Is racism a sin?

There is so much talk about racism but is racism a sin? A friend suggested that it is.

But what does the Bible have to say about that?

I do not aim to be politically correct in this article and will discuss openly about the issues of race. There are three incidents I can recall that may demonstrate some degree of controversies about racism as seen in the Bible:

  • A Canaanite woman approached Jesus because her daughter was severely oppressed by a demon. His disciples suggested to Jesus to send her away. Jesus then explained to her that he was ‘sent only to the lost sheep of the house of Israel’. But instead, she knelt down in desperation and pleaded with Jesus. Jesus’ next remark would have made headlines today – He practically equated the Canaanites as ‘dogs’ when he said ‘It is not right to take the children’s bread and throw it to the dogs’ (Matt 15:26).

It is true that during that time, Jews considered themselves as the ‘chosen ones’ or the special children of God and all others (that is, non Jews) as ‘dogs’. And Jesus’ reply was challenging her faith rather being ‘racist’. Jesus was, as the late American theologian Albert Barnes wrote, in effect saying, “You are a Gentile; I am a Jew. The Jews call themselves children of God. You they vilify and abuse, calling you a dog. Are you willing to receive of a Jew, then, a favor? Are you willing to submit to these appellations to receive a favor of one of that nation, and to acknowledge your dependence on a people that so despise you?”

But the matter is still the same, Jesus addressed the Canaanites as dogs and in our current culture, that is a taboo.

  • Peter arrived early at the church of Galatia. He was initially eating comfortably with a group of Gentiles. But when other Jewish Christians arrived from Jerusalem, Peter decided to segregate himself, fearing what how the new arrivals would react. It took the confrontation of the Apostle Paul to straighten up the affairs (Gal 2:11-14). Was the Apostle Peter a racist in the context of this struggle? Remember, this was the same Peter that could not bring himself to eating ‘unclean’ food. In Acts 10:14, Peter explained, ‘No Lord, I have never eaten anything impure or unclean.’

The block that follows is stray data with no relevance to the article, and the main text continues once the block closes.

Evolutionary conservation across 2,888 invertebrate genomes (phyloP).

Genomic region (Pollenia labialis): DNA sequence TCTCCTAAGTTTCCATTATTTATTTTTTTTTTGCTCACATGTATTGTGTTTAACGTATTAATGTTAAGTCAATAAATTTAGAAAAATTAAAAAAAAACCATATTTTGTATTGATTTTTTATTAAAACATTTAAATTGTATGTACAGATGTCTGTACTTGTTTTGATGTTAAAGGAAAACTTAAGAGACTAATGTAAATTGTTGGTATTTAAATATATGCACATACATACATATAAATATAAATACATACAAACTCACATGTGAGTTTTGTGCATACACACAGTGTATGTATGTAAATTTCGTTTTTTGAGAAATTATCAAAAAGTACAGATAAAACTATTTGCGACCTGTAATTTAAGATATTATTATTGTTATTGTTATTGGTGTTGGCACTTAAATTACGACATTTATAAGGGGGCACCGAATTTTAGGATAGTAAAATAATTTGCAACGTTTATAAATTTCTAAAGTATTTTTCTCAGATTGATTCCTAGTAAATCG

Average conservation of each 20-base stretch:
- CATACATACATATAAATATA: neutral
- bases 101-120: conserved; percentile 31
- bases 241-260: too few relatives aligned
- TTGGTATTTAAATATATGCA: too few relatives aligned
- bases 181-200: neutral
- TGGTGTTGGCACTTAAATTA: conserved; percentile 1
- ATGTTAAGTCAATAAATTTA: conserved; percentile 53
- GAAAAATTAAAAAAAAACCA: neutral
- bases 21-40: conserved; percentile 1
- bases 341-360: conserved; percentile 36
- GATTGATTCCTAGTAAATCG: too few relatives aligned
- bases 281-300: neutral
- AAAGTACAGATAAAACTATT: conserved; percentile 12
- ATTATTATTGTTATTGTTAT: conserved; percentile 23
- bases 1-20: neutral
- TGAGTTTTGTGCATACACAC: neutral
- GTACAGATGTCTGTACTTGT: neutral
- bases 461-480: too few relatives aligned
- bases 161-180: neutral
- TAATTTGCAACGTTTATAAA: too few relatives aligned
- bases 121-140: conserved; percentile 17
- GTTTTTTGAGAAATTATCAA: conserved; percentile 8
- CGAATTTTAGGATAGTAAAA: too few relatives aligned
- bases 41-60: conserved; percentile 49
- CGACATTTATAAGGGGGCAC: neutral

• There is yet a third reference. A Cretan prophet had called out his own people with these unpleasant and sharp words of rebuke, addressing them as ‘liars, evil beasts, lazy gluttons.’ Paul’s comments? ‘This testimony is true. Therefore, rebuke them sharply that they may be sound in the faith ….’ (Titus 1:12-13). Paul did not politely skirt the comments with positive affirming languages but went to the heart of the matter. There was no PCness in his speech.

What do you think will happen if one of the prophets of our days was to stand up and rebuke a certain race for being ‘good at speech but weak in practice’? How would the press react? What would our wokes be telling us?

Yet, heaven as we know it, is for people of all races, ethnicities, and languages. Rev 7:9 reads, ‘After this I looked and behold a great multitude that no one could number, from EVERY NATION, from ALL TRIBES and PEOPLES, and LANGUAGES, standing before the throne and before the Lamb, clothed in white robes with palm branches in their hands.’

Heaven belongs to ALL races. And Paul did say in Rom 10:12 that ‘there is no distinction between Jew and Greek; for the same Lord is Lord of all, bestowing his riches on all who call on him.’ In Gal 3:26, Paul explained that ‘in Christ Jesus you are ALL sons of God through faith.’